7

The signature of the >> function in Haskell is this:

(>>) :: m a -> m b -> m b

And the default implementation is:

x >> y = x >>= \_ -> y

By that, I understand that the >> function always returns its right parameter regardless of the value of the left one. The lambda is not even caring what the value of the left parameter (x) is. Then, why is Nothing >> Just 3 equal to Nothing? Shouldn't it just return Just 3, since that is the value of the argument on the right?

I know that any Just value, will return Nothing, when associated with a Nothing, but in this case the Nothing is not even being captured by the lambda. What am I missing?

Bonus question, >>= is called bind. What is >> called?

Thanks.

14

Because the bind is not even caring what the value of the lambda is!

Just x  >>= f = f x
Nothing >>= _ = Nothing

Note the (Nothing >>=) does not evaluate its second argument.

  • Ah, of course... That is what I was missing. Thanks! – Buzu Apr 17 '14 at 18:16
6

To really understand what (>>) does in this case you have to look at the definition of (>>=) for Maybe:

(Just x) >>= k      = k x
Nothing  >>= _      = Nothing

Nothing >>= k evaluates to Nothing regardless of what the k function is. In the specific case of (>>), k just happens to be \_ -> y.

  • I knew I was missing something. Thanks :D – Buzu Apr 17 '14 at 18:18
4

By that, I understand that the >> function always returns its right parameter regardless of the value of the left one

This is the source of your confusion!

m >>= f invokes f for values it "finds inside" m, "combining" the results (where what it means for values to be "found inside" a monadic value and what it means to "combine" are monad-specific).

m >> n has to be equivalent to m >>= \_ -> n. So for each value it finds inside m, it will invoke \_ -> n on it. But Nothing in the Maybe monad doesn't have any values "inside" it. So \_ -> n can't ever even be invoked on anything in order to ignore it and return n! So Nothing >>= \_ -> n has to return something that doesn't depend on n, since it has no way of calling the function to obtain n. There also aren't any values of the wrapped type floating around in this context, so the only option available is simply Nothing.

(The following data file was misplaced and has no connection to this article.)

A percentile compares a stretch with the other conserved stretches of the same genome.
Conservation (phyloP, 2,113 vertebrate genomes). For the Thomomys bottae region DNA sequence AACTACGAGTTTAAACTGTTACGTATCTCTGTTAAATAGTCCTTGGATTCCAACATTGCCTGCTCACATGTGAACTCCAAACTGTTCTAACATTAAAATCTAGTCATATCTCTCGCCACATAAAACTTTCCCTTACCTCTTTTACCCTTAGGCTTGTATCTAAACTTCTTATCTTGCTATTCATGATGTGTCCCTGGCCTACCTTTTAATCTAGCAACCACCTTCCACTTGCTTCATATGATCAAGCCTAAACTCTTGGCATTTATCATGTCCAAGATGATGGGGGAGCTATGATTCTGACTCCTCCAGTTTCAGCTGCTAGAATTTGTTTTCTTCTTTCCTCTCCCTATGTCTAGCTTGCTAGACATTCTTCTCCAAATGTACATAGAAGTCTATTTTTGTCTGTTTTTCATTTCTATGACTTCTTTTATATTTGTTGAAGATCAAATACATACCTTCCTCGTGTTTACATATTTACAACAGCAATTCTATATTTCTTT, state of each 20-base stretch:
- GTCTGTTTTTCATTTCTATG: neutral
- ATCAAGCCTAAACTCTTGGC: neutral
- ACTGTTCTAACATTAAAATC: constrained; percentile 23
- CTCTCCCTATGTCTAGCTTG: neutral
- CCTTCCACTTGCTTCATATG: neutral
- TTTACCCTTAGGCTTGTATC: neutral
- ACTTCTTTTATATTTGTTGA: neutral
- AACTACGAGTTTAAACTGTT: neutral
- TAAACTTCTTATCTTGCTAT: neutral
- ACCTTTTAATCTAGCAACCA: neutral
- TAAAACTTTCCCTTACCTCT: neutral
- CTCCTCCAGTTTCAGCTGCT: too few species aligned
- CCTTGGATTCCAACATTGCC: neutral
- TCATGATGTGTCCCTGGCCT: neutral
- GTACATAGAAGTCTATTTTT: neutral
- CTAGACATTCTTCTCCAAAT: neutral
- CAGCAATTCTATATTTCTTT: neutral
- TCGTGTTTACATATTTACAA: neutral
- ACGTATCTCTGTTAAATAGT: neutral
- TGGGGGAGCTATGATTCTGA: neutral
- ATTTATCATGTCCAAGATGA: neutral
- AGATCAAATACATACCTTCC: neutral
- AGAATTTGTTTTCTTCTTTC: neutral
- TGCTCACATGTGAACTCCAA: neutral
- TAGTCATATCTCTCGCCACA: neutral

So rather than your intuition for understanding >> being that it ignores the left and returns what's on the right, it's better to think that it takes the "monadic structure" of what's on the left and binds that with the monadic value on the right. "Monadic structure" is a hand-wavey term for "everything that defines a monadic value other than the values inside it".

listA >> listB does the same thing regardless of the particular values in listA, but it matters how many elements are in it. ioA >> ioB does the same thing regardless of what value is produced by executing ioA, but it matters side effects were done to produce it. stateA >> stateB ignores the value produced by stateA, but sends the current state to stateB. And maybeA >> maybeB does the same thing regardless of the particular value inside maybeA, but it matters whether there is a value or not. Note that the list case behaves very similarly to Maybe; if listA is empty then listA >> listB has to be empty too.

As for your bonus question, when I'm reading code to myself (in my head) I tend to pronounce both >>= and >> as "bind"; when I'm looking at the code as well as pronouncing it there's enough non-verbal awareness of the context that this ambiguity doesn't matter. I actually don't know what I would say to talk aloud with someone about >>= and >>; maybe "bind" and "forgetful bind"?

  • Thanks for your explanation. It adds a lot of value to the previous answers. – Buzu Apr 18 '14 at 5:47
2

I think there are two ways to explain the choice.

  1. you appeal to the fact that Maybe, unlike IO for instance, has no side effects. Otherwise not evaluating to the second argument would not make sense. In this view, it seems like an arbitrary choice from a logical perspective, though it is certainly more efficient, if possibly unexpected.

  2. you make Nothing represent an error. Then an error in the first argument would obviate the need to evaluate the second argument. It seems like this is the justification chosen by the authors:

http://hackage.haskell.org/package/base-4.7.0.0/docs/src/Data-Maybe.html#Maybe

-- The 'Maybe' type is also a monad.  It is a simple kind of error
-- monad, where all errors are represented by 'Nothing'.
  • That makes sense. I don't really argue the logic, I was just not seeing why it returned Nothing, but as @duplode, and leftaroundabout pointed out, it has to do with how the bind function is defined for Maybe. Thanks! – Buzu Apr 17 '14 at 20:09
  • 1
    Thank you for the question! I was puzzled by the result as well. – seanmcl Apr 17 '14 at 20:10
  • It makes me feel better to know I'm not the only one who missed it ;) – Buzu Apr 17 '14 at 20:11
1

There are a couple of things I'd like to add to other good answers.

  1. The reason Nothing >>= f has to be Nothing is because it's impossible to check whether f actually uses its argument (without horrible unsafe hacks, at least).

  2. x >> y = x >>= \_ -> y is not merely the default implementation. The definition of >> should always produce the same result as this one. It's only allowed to be overloaded because it can sometimes be implemented more efficiently.

  • Thanks for adding that info. – Buzu Apr 18 '14 at 5:49

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